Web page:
Right now, if there is any light at the end of the Swedish COVID-19 tunnel, it is not daylight. Rather, it is the headlight of an accelerating COVID-19 train. All they can do is try and slow it down. As with everywhere in Europe, eradication would be a forlorn hope.

The question I ask right now, is why would we risk everything by going to LEVEL 3 too quickly? Another two weeks would be tough for some, but it would give us a further chance to stamp real hard and also to get better systems in place for when we do emerge from LEVEL 4.

The testing program remains muddled

That brings me to another current frustration, and that relates to the surveillance program we are now undertaking. The level of testing that has been occurring in recent days in Queenstown and Christchurch, and now Waikato and Auckland, is only scratching the surface of what is needed to assess whether COVID-19 is circulating out there in the community. How can the Ministry of Health claim that this will provide guidance for the forthcoming decision of whether to move to LEVEL 3?

To illustrate this point, let’s assume that there might be 100 people in the community currently with infective COVID-19 that we do not know about. That means that these people comprise one person out of 50,000 in the general population. Now let’s assume that we do 10,000 surveillance tests of that population. What is the chance that we will find at least one of those 100 people?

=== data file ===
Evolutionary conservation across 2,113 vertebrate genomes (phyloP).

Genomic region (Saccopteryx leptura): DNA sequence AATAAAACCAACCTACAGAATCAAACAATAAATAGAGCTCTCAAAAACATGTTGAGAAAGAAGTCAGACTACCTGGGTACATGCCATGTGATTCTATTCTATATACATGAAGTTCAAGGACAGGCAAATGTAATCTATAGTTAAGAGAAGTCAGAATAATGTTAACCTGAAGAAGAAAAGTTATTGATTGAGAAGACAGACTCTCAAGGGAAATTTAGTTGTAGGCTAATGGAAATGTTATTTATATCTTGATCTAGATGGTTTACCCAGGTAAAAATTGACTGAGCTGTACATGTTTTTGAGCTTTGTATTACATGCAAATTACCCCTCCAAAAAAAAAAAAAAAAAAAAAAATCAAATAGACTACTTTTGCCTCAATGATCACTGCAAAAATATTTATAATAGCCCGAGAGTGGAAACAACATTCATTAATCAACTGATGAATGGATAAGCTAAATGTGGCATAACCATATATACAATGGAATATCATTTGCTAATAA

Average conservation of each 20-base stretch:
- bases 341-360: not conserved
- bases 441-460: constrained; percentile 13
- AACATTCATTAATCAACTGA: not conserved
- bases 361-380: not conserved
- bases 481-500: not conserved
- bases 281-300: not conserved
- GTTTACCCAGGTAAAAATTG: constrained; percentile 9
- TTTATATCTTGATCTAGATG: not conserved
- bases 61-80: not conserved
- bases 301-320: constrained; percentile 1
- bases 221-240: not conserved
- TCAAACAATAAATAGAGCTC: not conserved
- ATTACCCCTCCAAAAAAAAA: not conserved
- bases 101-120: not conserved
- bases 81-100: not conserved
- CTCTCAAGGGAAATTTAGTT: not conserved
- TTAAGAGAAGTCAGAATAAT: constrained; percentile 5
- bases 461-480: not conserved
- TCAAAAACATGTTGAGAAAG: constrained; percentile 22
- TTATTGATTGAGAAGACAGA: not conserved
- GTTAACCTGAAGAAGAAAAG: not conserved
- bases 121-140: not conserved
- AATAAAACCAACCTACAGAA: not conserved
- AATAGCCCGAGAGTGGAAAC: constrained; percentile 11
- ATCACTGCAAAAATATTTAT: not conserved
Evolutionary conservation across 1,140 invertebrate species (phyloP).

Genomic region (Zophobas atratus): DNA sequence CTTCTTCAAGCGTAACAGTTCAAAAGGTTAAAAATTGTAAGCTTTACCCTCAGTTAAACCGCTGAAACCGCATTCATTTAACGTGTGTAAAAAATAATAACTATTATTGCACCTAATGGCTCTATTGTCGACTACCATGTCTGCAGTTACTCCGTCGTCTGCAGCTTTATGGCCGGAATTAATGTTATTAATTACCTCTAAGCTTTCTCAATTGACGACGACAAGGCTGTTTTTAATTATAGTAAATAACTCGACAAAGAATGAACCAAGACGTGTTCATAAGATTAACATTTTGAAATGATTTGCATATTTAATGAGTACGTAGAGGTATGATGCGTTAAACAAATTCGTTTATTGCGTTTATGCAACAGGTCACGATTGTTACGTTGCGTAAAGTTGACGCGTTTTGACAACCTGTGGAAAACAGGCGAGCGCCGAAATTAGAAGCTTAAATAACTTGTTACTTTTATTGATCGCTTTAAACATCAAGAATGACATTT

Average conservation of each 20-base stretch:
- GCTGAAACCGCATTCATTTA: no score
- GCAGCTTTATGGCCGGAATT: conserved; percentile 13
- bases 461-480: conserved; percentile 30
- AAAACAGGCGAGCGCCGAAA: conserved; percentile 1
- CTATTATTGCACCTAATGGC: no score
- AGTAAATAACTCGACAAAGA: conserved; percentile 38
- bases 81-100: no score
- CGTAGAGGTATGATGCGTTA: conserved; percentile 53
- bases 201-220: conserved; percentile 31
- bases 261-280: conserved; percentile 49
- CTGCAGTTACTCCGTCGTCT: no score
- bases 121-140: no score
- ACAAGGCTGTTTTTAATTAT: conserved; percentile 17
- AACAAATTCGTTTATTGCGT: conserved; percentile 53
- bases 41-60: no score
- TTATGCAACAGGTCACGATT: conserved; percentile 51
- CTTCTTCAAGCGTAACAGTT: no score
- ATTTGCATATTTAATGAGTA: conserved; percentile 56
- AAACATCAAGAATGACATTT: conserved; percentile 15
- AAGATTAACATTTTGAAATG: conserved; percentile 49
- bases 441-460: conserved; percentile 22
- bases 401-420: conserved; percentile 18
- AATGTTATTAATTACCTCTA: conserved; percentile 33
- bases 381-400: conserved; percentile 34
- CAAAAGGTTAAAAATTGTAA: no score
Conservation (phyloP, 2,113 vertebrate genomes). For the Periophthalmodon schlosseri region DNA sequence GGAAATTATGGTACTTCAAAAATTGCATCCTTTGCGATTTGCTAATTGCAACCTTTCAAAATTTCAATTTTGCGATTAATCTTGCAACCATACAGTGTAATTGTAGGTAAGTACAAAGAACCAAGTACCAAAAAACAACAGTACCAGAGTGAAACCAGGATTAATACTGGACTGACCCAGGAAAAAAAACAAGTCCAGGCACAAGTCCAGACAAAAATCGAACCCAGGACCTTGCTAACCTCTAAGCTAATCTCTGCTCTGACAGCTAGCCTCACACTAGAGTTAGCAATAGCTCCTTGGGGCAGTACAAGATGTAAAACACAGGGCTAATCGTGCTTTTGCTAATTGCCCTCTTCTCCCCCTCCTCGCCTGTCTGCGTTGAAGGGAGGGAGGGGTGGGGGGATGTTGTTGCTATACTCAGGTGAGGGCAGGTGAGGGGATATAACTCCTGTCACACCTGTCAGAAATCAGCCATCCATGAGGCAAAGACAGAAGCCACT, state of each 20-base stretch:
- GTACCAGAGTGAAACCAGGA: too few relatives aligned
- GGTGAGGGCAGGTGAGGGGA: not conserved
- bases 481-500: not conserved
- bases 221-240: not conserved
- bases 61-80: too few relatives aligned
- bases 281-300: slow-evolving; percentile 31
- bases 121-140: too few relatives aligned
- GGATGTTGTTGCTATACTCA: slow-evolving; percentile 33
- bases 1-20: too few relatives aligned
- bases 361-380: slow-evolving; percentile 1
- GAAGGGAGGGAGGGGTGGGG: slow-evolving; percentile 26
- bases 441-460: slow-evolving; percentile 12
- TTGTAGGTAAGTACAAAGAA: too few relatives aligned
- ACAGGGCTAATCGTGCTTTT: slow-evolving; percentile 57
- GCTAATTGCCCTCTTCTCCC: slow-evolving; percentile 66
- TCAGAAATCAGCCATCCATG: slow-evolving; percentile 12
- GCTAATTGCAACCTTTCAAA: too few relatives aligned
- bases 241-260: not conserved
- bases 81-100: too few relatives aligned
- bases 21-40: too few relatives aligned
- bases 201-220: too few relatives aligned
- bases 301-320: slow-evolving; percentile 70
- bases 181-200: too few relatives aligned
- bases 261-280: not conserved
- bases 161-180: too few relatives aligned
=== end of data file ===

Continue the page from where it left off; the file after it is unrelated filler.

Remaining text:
The answer is approximately one chance in five, or 18.1% to be more precise. The maths behind this is not particularly complex, based on sampling from a finite population, and a good year-13 student at scholarship level for maths or statistics could work that out in less than five minutes.

In reality, it seems that the Ministry of Health will only have at best about 1500 surveillance test results available on Monday. The probability of finding a positive COVID-19 sample with that number of tests, still assuming there are 100 positive infective cases in the population, now drops to just under three percent. In other words, the value of these community-based tests in providing guidance as to whether we are ready to move to another level is zero.

Despite this, there is an important place for COVID-19 testing. But the first place to start is with close contacts. It is also important to include antibody (serology) testing as well as swab (PCR) testing. As long as the community testing only uses swabs, then the numbers that can be tested are too low to find out the true story.

The question then becomes, given the messages coming from the Ministry of Health, as to whether Ministry of Health actually has anyone with mathematical skills on their technical panel. The answer may well be that they don’t.